The processor 360 is also connected to the memory 370, in the resonator device 302. The memory 370 can store data such as logic and/or program instructions and/or values. The processor 360 can transmit such data to the memory 370 and receive such data from the memory 370 through its connection to the memory 370. The processor 360 can use data stored in the memory 370 to perform functions. For example, the memory 370 can store program instructions that the processor 360 can use to direct the adjustable capacitance control 330 to adjust the adjustable capacitance 320 of the LC resonator circuit to a resonant capacitance in a magnetic field, as described herein. The memory 370 can store values that represent signals that the processor 360 receives from one or more of the sensors 310. For example, the memory 370 can store values that represent an electrical voltage differential across the adjustable capacitance 312, as sensed by the voltage sensor 312. The memory 370 can also store known values, such as a known inductance of the LC resonator circuit, including an inductance of the inductor coil 304.

The processor 360 is also connected to the power source 380 and the selector 390. The power source 380 provides the processor 360 with electrical power so the processor 360 can perform its functions, as described in FIG. 2. The selector 390 can be set to different settings, which represent various user inputs, as described herein. The processor 360 can detect the different settings of the selector 390 through its connection to the selector 390.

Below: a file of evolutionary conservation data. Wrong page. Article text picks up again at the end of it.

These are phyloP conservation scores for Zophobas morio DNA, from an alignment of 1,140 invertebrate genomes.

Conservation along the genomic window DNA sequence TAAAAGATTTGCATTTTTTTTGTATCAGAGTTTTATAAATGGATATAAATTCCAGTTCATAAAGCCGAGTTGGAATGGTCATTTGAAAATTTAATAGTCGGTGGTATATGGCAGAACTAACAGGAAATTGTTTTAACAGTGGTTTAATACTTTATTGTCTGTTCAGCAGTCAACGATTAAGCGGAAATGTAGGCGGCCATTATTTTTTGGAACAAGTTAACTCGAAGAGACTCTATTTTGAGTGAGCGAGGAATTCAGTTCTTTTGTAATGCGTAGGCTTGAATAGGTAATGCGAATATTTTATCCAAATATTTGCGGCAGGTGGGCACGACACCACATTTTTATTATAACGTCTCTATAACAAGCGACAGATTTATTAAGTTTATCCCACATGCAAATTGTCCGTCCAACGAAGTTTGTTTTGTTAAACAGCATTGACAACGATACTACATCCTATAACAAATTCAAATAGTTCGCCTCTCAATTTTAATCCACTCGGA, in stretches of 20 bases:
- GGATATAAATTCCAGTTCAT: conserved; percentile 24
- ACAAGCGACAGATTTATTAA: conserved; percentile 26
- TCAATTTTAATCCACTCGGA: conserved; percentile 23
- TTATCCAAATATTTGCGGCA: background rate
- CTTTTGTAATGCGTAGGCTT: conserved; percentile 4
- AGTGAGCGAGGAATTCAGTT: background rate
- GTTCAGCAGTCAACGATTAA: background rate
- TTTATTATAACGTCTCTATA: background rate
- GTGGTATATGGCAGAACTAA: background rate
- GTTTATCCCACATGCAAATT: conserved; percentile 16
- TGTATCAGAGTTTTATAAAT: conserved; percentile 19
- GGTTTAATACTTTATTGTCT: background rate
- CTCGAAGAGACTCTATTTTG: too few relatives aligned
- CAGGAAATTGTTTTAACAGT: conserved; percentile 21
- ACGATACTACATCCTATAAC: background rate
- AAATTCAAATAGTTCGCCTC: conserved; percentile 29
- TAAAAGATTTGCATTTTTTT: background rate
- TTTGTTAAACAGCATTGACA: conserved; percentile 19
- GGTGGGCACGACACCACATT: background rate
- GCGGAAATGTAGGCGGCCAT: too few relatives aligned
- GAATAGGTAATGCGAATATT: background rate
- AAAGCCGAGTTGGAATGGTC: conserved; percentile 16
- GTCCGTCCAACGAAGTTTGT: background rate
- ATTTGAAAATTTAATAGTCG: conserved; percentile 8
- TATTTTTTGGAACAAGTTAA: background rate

In one embodiment, the processor 360 of FIG. 3B automatically adjusts the adjustable capacitance 320 of the LC resonator circuit to a resonant capacitance, in response to a flux from a magnetic field. The processor 360 performs this automatic adjustment by determining a resonant capacitance and then adjusting the adjustable capacitance 320 to the resonant capacitance. As described herein, the resonant capacitance is a capacitance at which the LC resonator circuit will resonate in response to an RF pulse of an MRI machine, as will be understood by one of ordinary skill in the art. The processor 360 can adjust the adjustable capacitance 320 to the resonant capacitance by directing the adjustable capacitance control 330 to change a number of the parallel capacitors 322, 324, 326, and 329 that are connected to the LC resonator circuit and/or to adjust a capacitance of the varactor 321. The processor 360 directs this adjustment in various ways by executing logic and/or program instructions in response to known, sensed, and/or calculated values.